REALM: How did you develop that skill of being sensitive to the differences?

JK: Maybe it came out of my childhood…just standing and watching and realizing what the other must be feeling. Growing up without a mother, I had lots of questions and no one that I felt comfortable asking. I often felt out of place or like I did not fit in. I knew what it felt like.

In school there was a girl who lived down the street from us, and the family’s house was not in very good condition. I remember thinking we should walk home with her because she could really use a friend – even if it meant losing my friends. I could feel her pain.

REALM: What were some of the things that you took from the facilitation training that you continue to use today?

JK: It is hard to put into a few words what I learned through various training experiences. Basically, I learned the difference between process and content. I learned to design a process that would help the group move toward the goal of that particular meeting. I learned how to think about meetings and prepare for them. I became aware of how to translate the concepts of discernment into a more business language and to help a business group move deeper into the interpersonal and even faith dimension of what was happening in the group. And I learned something from every group that I facilitated and from every facilitator I experienced. I learned how helpful group feedback can be. I am so very grateful for the many men and woman both lay and religious who taught me.

REALM: What else did you do to assist your sisters to move from what they felt was “comfortable,” and that no longer served them, and make important decisions for the future?

JK: During my time as prioress in my community, it became obvious that our mission in Guatemala was no longer a viable community. It was my task to help the small group in Guatemala realize this and to communicate to the founding monastery back home so that a decision could be made about its future. It was a very emotional decision for all concerned. In the end, we succeeded in getting another Latin American community to take over the mission, and to re-settle the sisters involved. While it was a very sad and difficult decision, I felt it was something that had to be done for the good of all concerned. Because we were able to get another group of sisters to take over the ministry, we still have a relationship with the ministry.

REALM: When you were called to be president of the federation, what skills did that take?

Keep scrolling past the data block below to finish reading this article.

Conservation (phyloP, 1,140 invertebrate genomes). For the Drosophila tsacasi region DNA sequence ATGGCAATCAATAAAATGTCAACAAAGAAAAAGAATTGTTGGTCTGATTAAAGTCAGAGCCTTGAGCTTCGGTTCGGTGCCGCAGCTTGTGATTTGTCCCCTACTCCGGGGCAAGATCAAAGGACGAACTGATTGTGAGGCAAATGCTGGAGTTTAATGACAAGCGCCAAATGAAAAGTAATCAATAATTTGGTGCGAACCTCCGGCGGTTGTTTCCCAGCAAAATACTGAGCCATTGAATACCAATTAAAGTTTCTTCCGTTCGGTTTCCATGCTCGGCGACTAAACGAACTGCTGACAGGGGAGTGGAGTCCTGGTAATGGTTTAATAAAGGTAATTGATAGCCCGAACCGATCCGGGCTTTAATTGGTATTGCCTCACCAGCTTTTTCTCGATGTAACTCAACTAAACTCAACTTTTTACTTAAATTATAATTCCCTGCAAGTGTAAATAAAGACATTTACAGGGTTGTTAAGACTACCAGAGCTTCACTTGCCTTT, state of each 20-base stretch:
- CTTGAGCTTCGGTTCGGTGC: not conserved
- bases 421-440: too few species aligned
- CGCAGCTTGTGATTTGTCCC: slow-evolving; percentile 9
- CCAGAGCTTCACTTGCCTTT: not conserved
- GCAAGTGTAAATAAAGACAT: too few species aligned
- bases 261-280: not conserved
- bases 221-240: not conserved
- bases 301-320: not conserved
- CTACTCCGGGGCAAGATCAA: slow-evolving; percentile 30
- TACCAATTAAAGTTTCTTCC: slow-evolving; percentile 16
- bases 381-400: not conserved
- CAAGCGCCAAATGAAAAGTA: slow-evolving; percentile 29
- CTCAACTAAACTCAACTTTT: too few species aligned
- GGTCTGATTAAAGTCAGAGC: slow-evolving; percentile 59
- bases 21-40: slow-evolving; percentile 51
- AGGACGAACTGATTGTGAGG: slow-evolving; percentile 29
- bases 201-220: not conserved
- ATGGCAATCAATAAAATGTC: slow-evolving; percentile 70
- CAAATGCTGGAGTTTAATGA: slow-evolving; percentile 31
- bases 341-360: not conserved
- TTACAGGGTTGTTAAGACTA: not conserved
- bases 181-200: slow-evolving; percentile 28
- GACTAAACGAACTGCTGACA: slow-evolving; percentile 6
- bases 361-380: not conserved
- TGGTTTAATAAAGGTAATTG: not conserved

JK: There were some issues in member monasteries that needed to be addressed, and the facilitator asked those of us who were candidates to share some of our past experiences. Recently, I had worked with a congregation of sisters who had ten large houses located across the middle of the U.S. that had at one time been motherhouses. They had made a decision at their provincial chapter to downsize and to look at alternate living arrangements and management of ministries in each of these places. In some of the houses there were small groups of sisters getting old and rambling around in great big buildings. Their leadership and I designed a process and visited each community to help them look for options.

I think I was elected because we had some very similar situations in our federation. The skills that I had used and the experience that I gained in helping address the issues of the congregation, were very helpful.

REALM: If you look back on your leadership, what three things would you do differently?

JK: I would probably try to take better care of myself physically and mentally. When I was Prioress, I met with a counselor on a regular basis. That helped, but I think I also would be a little bit more aware of what kind of complementary assistance I needed to serve well. Someone who could not only help me, but someone the community would see as helping them.

I would hope that I could be more patient. Not everyone can think or move as fast as I would like. I would hope that I could better pace myself and allow the community to move at a more manageable speed.

Because of not having an adult on which I could depend on as a child, I tend to keep an emotional distance from people. It is a survival skill that served me well as a child, but gets in the way when as a leader, I need to be with an individual who is experiencing times of emotional weakness.